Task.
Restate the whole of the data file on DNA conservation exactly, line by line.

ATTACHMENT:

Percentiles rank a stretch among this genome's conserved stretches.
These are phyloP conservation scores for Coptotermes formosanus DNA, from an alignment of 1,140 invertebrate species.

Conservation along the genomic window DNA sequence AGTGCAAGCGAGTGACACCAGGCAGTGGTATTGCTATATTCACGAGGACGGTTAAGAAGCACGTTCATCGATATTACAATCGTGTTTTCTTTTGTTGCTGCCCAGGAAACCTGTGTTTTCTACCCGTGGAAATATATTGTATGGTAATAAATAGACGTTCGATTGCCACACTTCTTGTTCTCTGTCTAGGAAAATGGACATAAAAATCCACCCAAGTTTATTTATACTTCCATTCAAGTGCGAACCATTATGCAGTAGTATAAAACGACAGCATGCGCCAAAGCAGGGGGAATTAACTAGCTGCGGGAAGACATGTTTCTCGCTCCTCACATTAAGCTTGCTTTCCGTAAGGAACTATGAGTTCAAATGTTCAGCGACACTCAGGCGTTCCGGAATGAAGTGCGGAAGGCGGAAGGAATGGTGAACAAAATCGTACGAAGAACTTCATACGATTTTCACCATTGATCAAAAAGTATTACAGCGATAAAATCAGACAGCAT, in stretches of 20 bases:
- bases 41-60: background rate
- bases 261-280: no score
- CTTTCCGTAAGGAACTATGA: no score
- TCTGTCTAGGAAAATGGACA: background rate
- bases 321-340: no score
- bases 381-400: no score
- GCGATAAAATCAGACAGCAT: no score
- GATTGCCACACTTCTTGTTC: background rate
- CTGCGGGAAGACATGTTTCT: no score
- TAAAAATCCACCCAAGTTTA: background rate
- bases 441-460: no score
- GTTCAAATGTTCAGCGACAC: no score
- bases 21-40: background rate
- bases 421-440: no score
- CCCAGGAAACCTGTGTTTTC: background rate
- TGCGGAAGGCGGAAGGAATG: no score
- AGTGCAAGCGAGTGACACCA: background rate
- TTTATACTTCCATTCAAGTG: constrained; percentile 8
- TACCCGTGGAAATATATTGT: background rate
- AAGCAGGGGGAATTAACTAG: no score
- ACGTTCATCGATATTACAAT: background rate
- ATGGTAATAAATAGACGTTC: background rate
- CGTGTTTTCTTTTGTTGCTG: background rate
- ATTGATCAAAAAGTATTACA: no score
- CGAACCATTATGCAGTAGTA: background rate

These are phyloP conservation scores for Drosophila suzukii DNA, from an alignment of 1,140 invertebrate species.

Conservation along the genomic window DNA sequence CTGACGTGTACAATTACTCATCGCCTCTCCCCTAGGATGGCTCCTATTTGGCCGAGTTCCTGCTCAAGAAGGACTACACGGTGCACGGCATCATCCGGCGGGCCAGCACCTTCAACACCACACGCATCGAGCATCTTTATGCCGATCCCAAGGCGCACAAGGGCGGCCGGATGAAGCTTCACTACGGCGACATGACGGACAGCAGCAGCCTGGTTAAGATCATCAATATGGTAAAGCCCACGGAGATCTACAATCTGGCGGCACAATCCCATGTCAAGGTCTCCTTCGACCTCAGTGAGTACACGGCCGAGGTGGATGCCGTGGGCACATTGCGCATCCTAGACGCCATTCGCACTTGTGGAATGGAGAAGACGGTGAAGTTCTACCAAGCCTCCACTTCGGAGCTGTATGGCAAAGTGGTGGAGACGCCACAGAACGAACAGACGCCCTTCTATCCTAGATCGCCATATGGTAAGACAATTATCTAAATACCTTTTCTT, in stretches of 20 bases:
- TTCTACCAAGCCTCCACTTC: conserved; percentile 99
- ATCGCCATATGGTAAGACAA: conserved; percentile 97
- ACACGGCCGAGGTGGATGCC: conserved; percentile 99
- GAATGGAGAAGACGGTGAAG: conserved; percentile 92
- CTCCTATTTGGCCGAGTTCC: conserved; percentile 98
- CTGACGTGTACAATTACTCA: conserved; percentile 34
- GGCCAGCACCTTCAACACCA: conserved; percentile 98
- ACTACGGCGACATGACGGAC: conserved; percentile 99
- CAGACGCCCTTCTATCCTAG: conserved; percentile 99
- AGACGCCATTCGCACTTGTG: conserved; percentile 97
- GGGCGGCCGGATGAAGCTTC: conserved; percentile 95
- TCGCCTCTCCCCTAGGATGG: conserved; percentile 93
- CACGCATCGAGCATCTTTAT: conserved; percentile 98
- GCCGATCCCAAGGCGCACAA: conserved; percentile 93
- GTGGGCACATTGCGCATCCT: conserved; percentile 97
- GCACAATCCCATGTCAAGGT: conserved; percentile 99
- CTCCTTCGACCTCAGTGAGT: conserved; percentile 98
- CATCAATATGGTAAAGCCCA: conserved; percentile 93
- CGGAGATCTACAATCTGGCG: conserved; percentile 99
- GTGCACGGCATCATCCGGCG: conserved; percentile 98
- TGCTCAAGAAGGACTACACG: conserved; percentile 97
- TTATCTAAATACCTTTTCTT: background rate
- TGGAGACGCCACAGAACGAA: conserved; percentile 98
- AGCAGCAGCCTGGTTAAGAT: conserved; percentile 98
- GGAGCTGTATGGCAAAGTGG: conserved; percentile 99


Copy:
Percentiles rank a stretch among this genome's conserved stretches.
These are phyloP conservation scores for Coptotermes formosanus DNA, from an alignment of 1,140 invertebrate species.

Conservation along the genomic window DNA sequence AGTGCAAGCGAGTGACACCAGGCAGTGGTATTGCTATATTCACGAGGACGGTTAAGAAGCACGTTCATCGATATTACAATCGTGTTTTCTTTTGTTGCTGCCCAGGAAACCTGTGTTTTCTACCCGTGGAAATATATTGTATGGTAATAAATAGACGTTCGATTGCCACACTTCTTGTTCTCTGTCTAGGAAAATGGACATAAAAATCCACCCAAGTTTATTTATACTTCCATTCAAGTGCGAACCATTATGCAGTAGTATAAAACGACAGCATGCGCCAAAGCAGGGGGAATTAACTAGCTGCGGGAAGACATGTTTCTCGCTCCTCACATTAAGCTTGCTTTCCGTAAGGAACTATGAGTTCAAATGTTCAGCGACACTCAGGCGTTCCGGAATGAAGTGCGGAAGGCGGAAGGAATGGTGAACAAAATCGTACGAAGAACTTCATACGATTTTCACCATTGATCAAAAAGTATTACAGCGATAAAATCAGACAGCAT, in stretches of 20 bases:
- bases 41-60: background rate
- bases 261-280: no score
- CTTTCCGTAAGGAACTATGA: no score
- TCTGTCTAGGAAAATGGACA: background rate
- bases 321-340: no score
- bases 381-400: no score
- GCGATAAAATCAGACAGCAT: no score
- GATTGCCACACTTCTTGTTC: background rate
- CTGCGGGAAGACATGTTTCT: no score
- TAAAAATCCACCCAAGTTTA: background rate
- bases 441-460: no score
- GTTCAAATGTTCAGCGACAC: no score
- bases 21-40: background rate
- bases 421-440: no score
- CCCAGGAAACCTGTGTTTTC: background rate
- TGCGGAAGGCGGAAGGAATG: no score
- AGTGCAAGCGAGTGACACCA: background rate
- TTTATACTTCCATTCAAGTG: constrained; percentile 8
- TACCCGTGGAAATATATTGT: background rate
- AAGCAGGGGGAATTAACTAG: no score
- ACGTTCATCGATATTACAAT: background rate
- ATGGTAATAAATAGACGTTC: background rate
- CGTGTTTTCTTTTGTTGCTG: background rate
- ATTGATCAAAAAGTATTACA: no score
- CGAACCATTATGCAGTAGTA: background rate

These are phyloP conservation scores for Drosophila suzukii DNA, from an alignment of 1,140 invertebrate species.

Conservation along the genomic window DNA sequence CTGACGTGTACAATTACTCATCGCCTCTCCCCTAGGATGGCTCCTATTTGGCCGAGTTCCTGCTCAAGAAGGACTACACGGTGCACGGCATCATCCGGCGGGCCAGCACCTTCAACACCACACGCATCGAGCATCTTTATGCCGATCCCAAGGCGCACAAGGGCGGCCGGATGAAGCTTCACTACGGCGACATGACGGACAGCAGCAGCCTGGTTAAGATCATCAATATGGTAAAGCCCACGGAGATCTACAATCTGGCGGCACAATCCCATGTCAAGGTCTCCTTCGACCTCAGTGAGTACACGGCCGAGGTGGATGCCGTGGGCACATTGCGCATCCTAGACGCCATTCGCACTTGTGGAATGGAGAAGACGGTGAAGTTCTACCAAGCCTCCACTTCGGAGCTGTATGGCAAAGTGGTGGAGACGCCACAGAACGAACAGACGCCCTTCTATCCTAGATCGCCATATGGTAAGACAATTATCTAAATACCTTTTCTT, in stretches of 20 bases:
- TTCTACCAAGCCTCCACTTC: conserved; percentile 99
- ATCGCCATATGGTAAGACAA: conserved; percentile 97
- ACACGGCCGAGGTGGATGCC: conserved; percentile 99
- GAATGGAGAAGACGGTGAAG: conserved; percentile 92
- CTCCTATTTGGCCGAGTTCC: conserved; percentile 98
- CTGACGTGTACAATTACTCA: conserved; percentile 34
- GGCCAGCACCTTCAACACCA: conserved; percentile 98
- ACTACGGCGACATGACGGAC: conserved; percentile 99
- CAGACGCCCTTCTATCCTAG: conserved; percentile 99
- AGACGCCATTCGCACTTGTG: conserved; percentile 97
- GGGCGGCCGGATGAAGCTTC: conserved; percentile 95
- TCGCCTCTCCCCTAGGATGG: conserved; percentile 93
- CACGCATCGAGCATCTTTAT: conserved; percentile 98
- GCCGATCCCAAGGCGCACAA: conserved; percentile 93
- GTGGGCACATTGCGCATCCT: conserved; percentile 97
- GCACAATCCCATGTCAAGGT: conserved; percentile 99
- CTCCTTCGACCTCAGTGAGT: conserved; percentile 98
- CATCAATATGGTAAAGCCCA: conserved; percentile 93
- CGGAGATCTACAATCTGGCG: conserved; percentile 99
- GTGCACGGCATCATCCGGCG: conserved; percentile 98
- TGCTCAAGAAGGACTACACG: conserved; percentile 97
- TTATCTAAATACCTTTTCTT: background rate
- TGGAGACGCCACAGAACGAA: conserved; percentile 98
- AGCAGCAGCCTGGTTAAGAT: conserved; percentile 98
- GGAGCTGTATGGCAAAGTGG: conserved; percentile 99